Engraving and Printing in Greece
February 25, 2015

Sculpture in Greece

Ancient Greek sculpture has a special place in the history of the art, an art which all the peoples of the earth have practiced. Ancient Greek sculpture humanises nature and natural phenomena, even the Gods themselves which, of course, were given personalities by the ancient Greeks. This is the impression given by the figurines of the Mycenaean era, the statuettes and figures of the Geometric Period, and, before then, the Early Helladic and Cycladic figures.

In all these works we see the perfect figure, free of anything superfluous. As well as this simplicity, these works are united by the clear and consistent “architecture” of the figures. The art of the Archaic and Classical Periods is based on the same principals.

Greek sculpture mainly portrayed religious themes and was used exclusively for religious purposes. The Greeks presented these works of art at the great Panhellenic sanctuaries, either to ensure the Gods’ favour before embarking on an endeavour or a contest either on the battlefield or on stage, in music, in literature or art, or to give thanks for a successful outcome. Funerary statues also had a religious character.

The basis for the development of Greek culture was founded in the Orientalizing Period (720-650 BC), so named because of the close connections with the East.  This cultured developed in the Archaic Period and came of age in the Classical Period. New horizons opened up for the Greeks of the diaspora and for those in the Greek cities. They adopted the progress made in other countries in all areas of life, including in their thinking and their art, and this gave them the opportunity to invent and to create new compositions.

The first major innovation in sculpture was the appearance of the Colossus sculptures.  This was a result of the Greeks learning about the type of monumental sculpture which was established in the East, especially in Egypt.

In the Archaic Period and the Early Archaic Period (650-570 BC), sculpture returned to geometric forms, with strict structure being more important than plastic volume.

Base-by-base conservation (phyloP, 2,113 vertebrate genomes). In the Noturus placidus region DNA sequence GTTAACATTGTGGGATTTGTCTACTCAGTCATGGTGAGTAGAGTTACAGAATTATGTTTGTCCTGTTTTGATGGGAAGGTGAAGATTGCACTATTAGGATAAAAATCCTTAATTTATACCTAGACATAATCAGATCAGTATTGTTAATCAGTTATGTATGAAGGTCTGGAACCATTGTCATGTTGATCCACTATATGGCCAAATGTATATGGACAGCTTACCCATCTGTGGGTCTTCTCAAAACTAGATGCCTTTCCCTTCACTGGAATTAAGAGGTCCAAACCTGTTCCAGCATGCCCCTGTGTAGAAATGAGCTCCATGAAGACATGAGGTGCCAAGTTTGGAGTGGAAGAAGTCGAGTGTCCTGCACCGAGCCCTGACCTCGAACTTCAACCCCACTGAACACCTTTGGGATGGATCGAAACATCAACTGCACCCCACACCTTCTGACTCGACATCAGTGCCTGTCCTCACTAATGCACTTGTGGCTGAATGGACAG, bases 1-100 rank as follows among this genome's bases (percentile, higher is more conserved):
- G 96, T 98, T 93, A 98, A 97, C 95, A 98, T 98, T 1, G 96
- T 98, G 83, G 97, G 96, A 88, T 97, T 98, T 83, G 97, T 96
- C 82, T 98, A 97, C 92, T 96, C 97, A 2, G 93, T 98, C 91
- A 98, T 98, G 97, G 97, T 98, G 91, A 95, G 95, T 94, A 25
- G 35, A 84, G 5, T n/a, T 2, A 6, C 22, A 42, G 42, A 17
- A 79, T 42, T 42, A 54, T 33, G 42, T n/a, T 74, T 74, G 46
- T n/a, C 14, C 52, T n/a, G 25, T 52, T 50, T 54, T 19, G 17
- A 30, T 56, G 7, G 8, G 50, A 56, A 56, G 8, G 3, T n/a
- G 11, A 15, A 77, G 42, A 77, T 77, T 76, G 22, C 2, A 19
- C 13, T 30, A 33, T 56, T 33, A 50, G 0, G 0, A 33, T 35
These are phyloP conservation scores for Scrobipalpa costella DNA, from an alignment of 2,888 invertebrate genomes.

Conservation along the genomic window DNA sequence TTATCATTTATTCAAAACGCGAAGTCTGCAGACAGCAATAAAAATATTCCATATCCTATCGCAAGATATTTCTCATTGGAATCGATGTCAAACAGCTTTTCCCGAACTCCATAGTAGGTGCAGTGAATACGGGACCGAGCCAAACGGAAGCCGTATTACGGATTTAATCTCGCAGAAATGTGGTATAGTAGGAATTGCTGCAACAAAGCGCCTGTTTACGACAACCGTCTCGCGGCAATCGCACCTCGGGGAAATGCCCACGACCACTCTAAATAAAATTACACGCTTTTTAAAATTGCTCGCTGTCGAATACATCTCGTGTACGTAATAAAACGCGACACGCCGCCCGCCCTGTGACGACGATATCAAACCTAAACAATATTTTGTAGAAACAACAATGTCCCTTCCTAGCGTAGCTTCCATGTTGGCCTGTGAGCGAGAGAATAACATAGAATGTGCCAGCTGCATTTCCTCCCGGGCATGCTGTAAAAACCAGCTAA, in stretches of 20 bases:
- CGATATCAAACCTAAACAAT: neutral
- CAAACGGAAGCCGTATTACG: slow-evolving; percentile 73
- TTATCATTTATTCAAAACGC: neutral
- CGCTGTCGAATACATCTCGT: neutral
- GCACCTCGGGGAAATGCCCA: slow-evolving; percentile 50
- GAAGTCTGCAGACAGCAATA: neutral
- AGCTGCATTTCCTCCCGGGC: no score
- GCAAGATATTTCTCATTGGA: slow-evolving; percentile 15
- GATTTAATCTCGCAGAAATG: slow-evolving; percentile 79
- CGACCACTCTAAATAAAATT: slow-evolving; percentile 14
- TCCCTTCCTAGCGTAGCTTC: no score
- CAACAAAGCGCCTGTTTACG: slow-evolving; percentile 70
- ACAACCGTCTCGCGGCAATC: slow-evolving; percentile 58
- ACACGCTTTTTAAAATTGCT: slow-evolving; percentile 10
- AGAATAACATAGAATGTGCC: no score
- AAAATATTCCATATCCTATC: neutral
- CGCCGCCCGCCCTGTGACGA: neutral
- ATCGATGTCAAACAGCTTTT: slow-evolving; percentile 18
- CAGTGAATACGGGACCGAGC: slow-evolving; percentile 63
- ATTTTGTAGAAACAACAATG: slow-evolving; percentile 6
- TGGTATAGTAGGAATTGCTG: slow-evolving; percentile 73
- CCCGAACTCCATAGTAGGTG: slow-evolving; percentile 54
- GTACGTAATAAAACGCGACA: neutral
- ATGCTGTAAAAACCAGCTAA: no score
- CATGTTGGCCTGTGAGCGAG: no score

In the Middle Archaic Period (570-530 BC) the Greek world, gripped by a thirst for action and knowledge, went through many phases, developing and progressing organically. It can be said that Greeks, by nature, cannot tolerate shapes and forms being depressingly and persistently repeated. From the colossi and the square and other-worldly forms of the early years, sculpture changed and moved closer to human dimensions.

In the Late Archaic Period, the Greeks began to decorate their temples with sculptures. There were sculptures everywhere, usually showing wild beasts and mythical characters. The size of these statues varied according to the size of the temple.

Going on to the Classical Period and the Early Classical Period (500-450 BC), the subjects of the statues longer stood firmly on two feet. The weight of the body was shifted to one side of the statue, usually the left. This variation in the stance between the two sides of the body meant that the position of the other limbs and the rest of the body also changed.

In the High Classical Period (450-420 BC) the rigor and robustness of the early classical figures was succeed by a gentleness, tenderness and maturity.

With the Rich Style (420-390 BC) there was an increased focus on showing the type of clothing that covered the body. The clothing is supple and graceful, and reveals the body underneath, almost as if it were transparent.

The generations of Greeks living in the Late Classic Period (390-323 BC) were somewhat tired after the marvellous work produced by their ancestors. They project this feeling of fatigue onto the world of the Gods and onto their heroes. In this period, heroes and Gods are imagined and represented as resting, lying down, sitting or supporting themselves on something.

The next age is the Hellenistic Period which takes its name from spread of Greek civilization which took hold everywhere that Alexander the Great reached. The Greek way of life and art in the Mediterranean and the Black Sea now spread to the Far East and to India, influencing and changing local artistic styles.

Finally, we come to Greek sculpture in Roman times, when the Romans were influenced by Greek culture and achievements in the sciences and the arts, and adopted Greek culture and lifestyle in Italy. During those years there was a strong trend of rediscovering Greek art, which is more evident in sculpture. This trend gave us exciting creations, works which are characteristic of the new concepts of beauty.